Cambridge, Mass. Defrocked priest Paul Shanley, the most notorious figure in the sex scandal that rocked the Boston Archdiocese, was convicted Monday of repeatedly raping and fondling a boy at his Roman Catholic church during the 1980s.
The conviction on all four charges gives prosecutors an important victory in their effort to bring pedophile priests to justice for decades of abuse at parishes around the country.
Shanley, 74, could get life in prison for two counts each of child rape and indecent assault and battery on a child when he is sentenced Feb. 15. His bail was revoked and he was led off to jail.
The victim, now 27, put his head down and sobbed as the verdicts were announced after a trial that turned on the reliability of what the man claimed were recovered memories of the long-ago abuse. Shanley showed no emotion as he stood next to his lawyer.
The jury deliberated 13 hours over three days.
During the trial, the accuser broke down on the stand as he testified in graphic detail that Shanley pulled him out of Sunday morning catechism classes and molested him starting when he was 6 and continuing for six years.
The accuser said that he repressed his memories of the abuse but that they came flooding back three years ago, triggered by news coverage of the scandal that began in Boston and soon engulfed the church.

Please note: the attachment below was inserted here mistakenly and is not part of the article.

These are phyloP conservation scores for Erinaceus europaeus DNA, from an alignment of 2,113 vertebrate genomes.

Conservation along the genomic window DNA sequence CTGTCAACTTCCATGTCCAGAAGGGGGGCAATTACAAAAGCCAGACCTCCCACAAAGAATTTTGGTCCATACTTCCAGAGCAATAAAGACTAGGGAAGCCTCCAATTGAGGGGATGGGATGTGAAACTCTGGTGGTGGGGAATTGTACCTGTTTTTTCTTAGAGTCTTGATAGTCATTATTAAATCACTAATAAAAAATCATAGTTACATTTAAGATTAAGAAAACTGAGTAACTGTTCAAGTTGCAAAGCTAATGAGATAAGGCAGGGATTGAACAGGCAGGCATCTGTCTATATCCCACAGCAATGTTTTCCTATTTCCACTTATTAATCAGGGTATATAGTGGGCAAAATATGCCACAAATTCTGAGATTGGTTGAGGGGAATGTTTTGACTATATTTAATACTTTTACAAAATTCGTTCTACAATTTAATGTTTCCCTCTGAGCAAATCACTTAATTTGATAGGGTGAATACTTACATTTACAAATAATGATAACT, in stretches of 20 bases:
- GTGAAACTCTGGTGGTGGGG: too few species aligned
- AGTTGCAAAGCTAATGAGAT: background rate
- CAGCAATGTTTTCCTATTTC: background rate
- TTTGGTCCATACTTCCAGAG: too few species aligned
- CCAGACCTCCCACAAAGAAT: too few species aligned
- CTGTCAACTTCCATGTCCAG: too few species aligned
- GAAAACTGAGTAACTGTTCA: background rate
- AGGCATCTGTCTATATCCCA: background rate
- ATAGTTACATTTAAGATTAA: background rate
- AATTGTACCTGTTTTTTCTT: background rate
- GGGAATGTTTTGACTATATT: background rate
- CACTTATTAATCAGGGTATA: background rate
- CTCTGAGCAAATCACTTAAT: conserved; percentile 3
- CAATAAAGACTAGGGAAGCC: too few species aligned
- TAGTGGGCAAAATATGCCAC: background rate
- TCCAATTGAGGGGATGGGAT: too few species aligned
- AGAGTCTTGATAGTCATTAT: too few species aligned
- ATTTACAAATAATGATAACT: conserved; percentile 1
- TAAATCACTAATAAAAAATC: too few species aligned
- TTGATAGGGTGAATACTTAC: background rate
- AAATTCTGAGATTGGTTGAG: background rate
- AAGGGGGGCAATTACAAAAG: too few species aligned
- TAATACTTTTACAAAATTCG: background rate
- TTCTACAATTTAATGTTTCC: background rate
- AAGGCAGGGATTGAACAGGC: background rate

Shanley, once a long-haired, jeans-wearing "street priest" who worked with Boston's troubled youth, sat stoically for most of the trial.
The accuser, now a firefighter in suburban Boston, was one of at least two dozen men who claimed they had been molested by Shanley. The archdiocese's own personnel records showed that church officials knew Shanley publicly advocated sex between men and boys, yet continued to transfer him from parish to parish.
Frank Mondano, Shanley's lawyer, said he will appeal.
In a statement, the archdiocese said: "It is important for the Archdiocese of Boston, in this moment, to again apologize for the crimes and harm perpetrated against children by priests who held the trust and esteem of families and the community."